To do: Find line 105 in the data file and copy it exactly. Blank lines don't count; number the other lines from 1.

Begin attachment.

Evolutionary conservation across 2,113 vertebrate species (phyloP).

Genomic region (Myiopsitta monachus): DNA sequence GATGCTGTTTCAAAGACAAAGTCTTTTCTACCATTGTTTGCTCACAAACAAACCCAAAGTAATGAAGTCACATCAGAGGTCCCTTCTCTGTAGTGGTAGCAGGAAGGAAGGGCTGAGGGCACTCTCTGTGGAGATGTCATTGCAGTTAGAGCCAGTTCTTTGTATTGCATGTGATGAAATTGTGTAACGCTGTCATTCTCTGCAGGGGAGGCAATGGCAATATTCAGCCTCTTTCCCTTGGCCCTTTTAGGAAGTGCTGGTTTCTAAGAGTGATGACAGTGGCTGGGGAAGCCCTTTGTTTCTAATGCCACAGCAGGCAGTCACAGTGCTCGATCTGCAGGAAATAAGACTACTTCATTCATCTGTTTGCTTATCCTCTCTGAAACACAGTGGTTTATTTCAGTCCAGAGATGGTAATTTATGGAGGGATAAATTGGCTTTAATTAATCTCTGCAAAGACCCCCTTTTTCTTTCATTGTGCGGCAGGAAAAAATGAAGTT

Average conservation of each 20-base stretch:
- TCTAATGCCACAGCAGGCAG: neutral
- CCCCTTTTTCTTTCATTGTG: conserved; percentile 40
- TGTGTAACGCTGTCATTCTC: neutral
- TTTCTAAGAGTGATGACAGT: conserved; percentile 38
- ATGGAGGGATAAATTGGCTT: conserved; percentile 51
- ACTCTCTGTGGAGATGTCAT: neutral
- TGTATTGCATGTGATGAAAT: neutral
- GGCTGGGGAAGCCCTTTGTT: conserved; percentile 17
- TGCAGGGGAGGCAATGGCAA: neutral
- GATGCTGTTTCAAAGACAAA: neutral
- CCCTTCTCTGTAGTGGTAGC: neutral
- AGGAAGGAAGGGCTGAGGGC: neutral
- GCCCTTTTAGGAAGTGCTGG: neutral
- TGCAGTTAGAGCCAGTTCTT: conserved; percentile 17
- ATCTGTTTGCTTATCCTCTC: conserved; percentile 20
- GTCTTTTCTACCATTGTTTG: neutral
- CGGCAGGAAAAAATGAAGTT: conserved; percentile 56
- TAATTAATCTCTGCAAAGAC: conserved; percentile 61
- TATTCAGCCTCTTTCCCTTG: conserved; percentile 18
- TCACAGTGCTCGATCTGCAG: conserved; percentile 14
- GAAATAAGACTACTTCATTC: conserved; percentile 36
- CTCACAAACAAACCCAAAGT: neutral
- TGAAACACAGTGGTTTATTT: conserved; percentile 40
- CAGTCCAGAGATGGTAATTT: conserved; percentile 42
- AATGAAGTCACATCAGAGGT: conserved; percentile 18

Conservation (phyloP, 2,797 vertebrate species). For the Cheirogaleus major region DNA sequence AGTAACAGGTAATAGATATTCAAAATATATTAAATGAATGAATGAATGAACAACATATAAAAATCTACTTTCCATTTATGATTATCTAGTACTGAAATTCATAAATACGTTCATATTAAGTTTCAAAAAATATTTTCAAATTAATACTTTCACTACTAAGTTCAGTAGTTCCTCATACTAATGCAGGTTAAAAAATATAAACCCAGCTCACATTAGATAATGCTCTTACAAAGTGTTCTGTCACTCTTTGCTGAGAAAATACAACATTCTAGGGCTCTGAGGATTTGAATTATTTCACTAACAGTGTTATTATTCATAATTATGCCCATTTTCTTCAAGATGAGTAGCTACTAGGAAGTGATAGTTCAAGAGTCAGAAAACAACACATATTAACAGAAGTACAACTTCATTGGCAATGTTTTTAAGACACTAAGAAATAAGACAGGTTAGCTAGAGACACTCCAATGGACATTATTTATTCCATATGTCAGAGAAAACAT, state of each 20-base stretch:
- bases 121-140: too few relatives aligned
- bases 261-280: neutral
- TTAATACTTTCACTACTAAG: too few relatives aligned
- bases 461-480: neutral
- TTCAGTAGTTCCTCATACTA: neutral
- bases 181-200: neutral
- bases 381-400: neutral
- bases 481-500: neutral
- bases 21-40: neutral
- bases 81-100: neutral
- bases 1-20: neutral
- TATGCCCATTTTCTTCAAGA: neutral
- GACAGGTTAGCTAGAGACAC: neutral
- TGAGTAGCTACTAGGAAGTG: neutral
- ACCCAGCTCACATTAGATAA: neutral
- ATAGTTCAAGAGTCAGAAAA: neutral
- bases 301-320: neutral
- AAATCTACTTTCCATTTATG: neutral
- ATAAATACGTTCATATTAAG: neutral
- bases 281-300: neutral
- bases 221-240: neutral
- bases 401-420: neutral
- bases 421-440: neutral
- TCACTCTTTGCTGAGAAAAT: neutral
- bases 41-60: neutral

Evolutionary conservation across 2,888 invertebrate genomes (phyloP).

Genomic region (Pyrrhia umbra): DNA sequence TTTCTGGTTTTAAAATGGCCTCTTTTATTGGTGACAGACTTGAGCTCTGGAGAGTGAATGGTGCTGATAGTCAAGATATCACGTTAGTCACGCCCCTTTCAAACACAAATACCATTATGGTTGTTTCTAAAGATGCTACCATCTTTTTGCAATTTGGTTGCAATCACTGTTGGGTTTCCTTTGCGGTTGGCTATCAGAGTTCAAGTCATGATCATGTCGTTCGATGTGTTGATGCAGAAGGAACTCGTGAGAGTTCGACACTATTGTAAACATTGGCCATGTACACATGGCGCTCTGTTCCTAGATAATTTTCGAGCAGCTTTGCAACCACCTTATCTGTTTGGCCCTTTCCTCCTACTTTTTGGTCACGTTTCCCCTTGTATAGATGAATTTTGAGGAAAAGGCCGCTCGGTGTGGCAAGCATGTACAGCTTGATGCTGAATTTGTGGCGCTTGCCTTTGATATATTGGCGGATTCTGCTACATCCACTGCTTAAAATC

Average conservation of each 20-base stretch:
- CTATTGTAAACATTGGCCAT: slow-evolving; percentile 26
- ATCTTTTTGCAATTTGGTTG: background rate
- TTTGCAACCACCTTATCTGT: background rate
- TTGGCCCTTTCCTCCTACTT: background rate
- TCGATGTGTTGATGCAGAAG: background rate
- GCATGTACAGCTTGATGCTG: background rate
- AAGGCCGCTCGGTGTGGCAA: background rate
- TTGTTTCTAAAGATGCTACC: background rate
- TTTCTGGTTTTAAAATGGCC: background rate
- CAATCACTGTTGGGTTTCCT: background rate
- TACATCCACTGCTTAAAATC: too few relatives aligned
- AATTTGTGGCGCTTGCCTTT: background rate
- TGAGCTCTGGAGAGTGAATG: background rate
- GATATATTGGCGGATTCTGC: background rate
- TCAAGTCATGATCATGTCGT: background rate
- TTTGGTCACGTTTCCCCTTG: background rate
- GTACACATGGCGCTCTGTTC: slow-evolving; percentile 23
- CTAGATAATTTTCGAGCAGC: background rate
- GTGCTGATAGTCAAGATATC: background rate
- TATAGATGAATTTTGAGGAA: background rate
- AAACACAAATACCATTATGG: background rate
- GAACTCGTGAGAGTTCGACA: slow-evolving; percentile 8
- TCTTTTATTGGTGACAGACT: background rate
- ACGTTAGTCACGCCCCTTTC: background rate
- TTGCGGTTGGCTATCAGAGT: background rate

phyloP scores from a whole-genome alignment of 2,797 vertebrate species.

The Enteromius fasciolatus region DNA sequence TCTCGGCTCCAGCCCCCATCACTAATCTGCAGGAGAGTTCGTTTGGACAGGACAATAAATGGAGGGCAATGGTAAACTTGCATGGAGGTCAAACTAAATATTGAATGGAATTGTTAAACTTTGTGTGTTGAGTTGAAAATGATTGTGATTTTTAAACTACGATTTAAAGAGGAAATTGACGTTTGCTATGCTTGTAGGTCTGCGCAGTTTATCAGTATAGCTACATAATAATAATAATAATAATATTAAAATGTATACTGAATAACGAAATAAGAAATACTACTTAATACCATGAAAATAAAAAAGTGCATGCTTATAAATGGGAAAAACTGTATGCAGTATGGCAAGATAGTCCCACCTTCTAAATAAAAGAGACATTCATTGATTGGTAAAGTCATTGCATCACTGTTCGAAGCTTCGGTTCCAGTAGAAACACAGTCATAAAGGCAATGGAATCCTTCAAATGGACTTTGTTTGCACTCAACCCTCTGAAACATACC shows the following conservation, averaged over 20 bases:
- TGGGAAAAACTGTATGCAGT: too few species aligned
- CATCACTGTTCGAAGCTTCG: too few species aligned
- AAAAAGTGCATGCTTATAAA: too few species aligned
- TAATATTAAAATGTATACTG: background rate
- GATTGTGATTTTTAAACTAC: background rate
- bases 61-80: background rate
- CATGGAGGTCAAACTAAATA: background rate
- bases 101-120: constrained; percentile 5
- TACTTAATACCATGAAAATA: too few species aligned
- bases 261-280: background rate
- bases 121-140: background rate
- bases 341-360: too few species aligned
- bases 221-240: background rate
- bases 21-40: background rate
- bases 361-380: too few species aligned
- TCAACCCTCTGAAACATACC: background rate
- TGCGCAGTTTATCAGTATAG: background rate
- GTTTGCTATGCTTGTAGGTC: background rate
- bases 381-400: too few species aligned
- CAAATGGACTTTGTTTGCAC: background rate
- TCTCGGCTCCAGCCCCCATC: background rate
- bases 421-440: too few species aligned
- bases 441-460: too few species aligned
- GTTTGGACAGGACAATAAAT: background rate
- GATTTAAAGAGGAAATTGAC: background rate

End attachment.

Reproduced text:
- TCTCGGCTCCAGCCCCCATC: background rate